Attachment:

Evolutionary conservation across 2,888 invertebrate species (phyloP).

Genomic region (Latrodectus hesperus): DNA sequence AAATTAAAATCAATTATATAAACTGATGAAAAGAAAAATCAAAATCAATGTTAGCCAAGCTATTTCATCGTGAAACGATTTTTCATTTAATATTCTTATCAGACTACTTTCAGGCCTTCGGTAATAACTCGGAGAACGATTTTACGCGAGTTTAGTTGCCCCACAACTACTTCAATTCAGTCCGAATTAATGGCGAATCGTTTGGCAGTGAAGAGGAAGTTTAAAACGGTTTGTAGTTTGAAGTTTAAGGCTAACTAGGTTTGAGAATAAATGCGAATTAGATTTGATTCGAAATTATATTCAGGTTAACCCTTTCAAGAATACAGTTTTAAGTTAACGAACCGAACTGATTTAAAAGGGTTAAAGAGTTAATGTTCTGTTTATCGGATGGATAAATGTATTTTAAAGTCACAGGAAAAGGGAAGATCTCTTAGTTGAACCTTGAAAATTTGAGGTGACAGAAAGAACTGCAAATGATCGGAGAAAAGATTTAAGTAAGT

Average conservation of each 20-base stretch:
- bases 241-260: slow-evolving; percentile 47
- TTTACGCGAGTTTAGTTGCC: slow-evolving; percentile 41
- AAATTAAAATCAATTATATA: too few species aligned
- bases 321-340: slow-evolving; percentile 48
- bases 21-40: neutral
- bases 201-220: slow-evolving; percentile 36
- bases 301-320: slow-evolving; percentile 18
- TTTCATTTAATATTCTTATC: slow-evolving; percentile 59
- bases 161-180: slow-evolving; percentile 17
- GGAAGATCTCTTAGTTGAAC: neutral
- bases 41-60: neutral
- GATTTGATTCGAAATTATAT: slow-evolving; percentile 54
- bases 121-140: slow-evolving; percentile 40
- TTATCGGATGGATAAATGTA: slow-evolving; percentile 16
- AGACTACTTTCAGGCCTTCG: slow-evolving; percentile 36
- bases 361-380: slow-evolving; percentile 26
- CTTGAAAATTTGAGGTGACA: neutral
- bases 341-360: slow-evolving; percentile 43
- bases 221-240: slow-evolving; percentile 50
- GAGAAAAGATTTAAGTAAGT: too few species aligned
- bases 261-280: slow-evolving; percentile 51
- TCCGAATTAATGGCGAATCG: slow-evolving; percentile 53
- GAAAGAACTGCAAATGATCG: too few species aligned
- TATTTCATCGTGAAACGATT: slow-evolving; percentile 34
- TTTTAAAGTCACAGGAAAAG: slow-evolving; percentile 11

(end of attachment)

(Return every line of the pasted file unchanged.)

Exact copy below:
Evolutionary conservation across 2,888 invertebrate species (phyloP).

Genomic region (Latrodectus hesperus): DNA sequence AAATTAAAATCAATTATATAAACTGATGAAAAGAAAAATCAAAATCAATGTTAGCCAAGCTATTTCATCGTGAAACGATTTTTCATTTAATATTCTTATCAGACTACTTTCAGGCCTTCGGTAATAACTCGGAGAACGATTTTACGCGAGTTTAGTTGCCCCACAACTACTTCAATTCAGTCCGAATTAATGGCGAATCGTTTGGCAGTGAAGAGGAAGTTTAAAACGGTTTGTAGTTTGAAGTTTAAGGCTAACTAGGTTTGAGAATAAATGCGAATTAGATTTGATTCGAAATTATATTCAGGTTAACCCTTTCAAGAATACAGTTTTAAGTTAACGAACCGAACTGATTTAAAAGGGTTAAAGAGTTAATGTTCTGTTTATCGGATGGATAAATGTATTTTAAAGTCACAGGAAAAGGGAAGATCTCTTAGTTGAACCTTGAAAATTTGAGGTGACAGAAAGAACTGCAAATGATCGGAGAAAAGATTTAAGTAAGT

Average conservation of each 20-base stretch:
- bases 241-260: slow-evolving; percentile 47
- TTTACGCGAGTTTAGTTGCC: slow-evolving; percentile 41
- AAATTAAAATCAATTATATA: too few species aligned
- bases 321-340: slow-evolving; percentile 48
- bases 21-40: neutral
- bases 201-220: slow-evolving; percentile 36
- bases 301-320: slow-evolving; percentile 18
- TTTCATTTAATATTCTTATC: slow-evolving; percentile 59
- bases 161-180: slow-evolving; percentile 17
- GGAAGATCTCTTAGTTGAAC: neutral
- bases 41-60: neutral
- GATTTGATTCGAAATTATAT: slow-evolving; percentile 54
- bases 121-140: slow-evolving; percentile 40
- TTATCGGATGGATAAATGTA: slow-evolving; percentile 16
- AGACTACTTTCAGGCCTTCG: slow-evolving; percentile 36
- bases 361-380: slow-evolving; percentile 26
- CTTGAAAATTTGAGGTGACA: neutral
- bases 341-360: slow-evolving; percentile 43
- bases 221-240: slow-evolving; percentile 50
- GAGAAAAGATTTAAGTAAGT: too few species aligned
- bases 261-280: slow-evolving; percentile 51
- TCCGAATTAATGGCGAATCG: slow-evolving; percentile 53
- GAAAGAACTGCAAATGATCG: too few species aligned
- TATTTCATCGTGAAACGATT: slow-evolving; percentile 34
- TTTTAAAGTCACAGGAAAAG: slow-evolving; percentile 11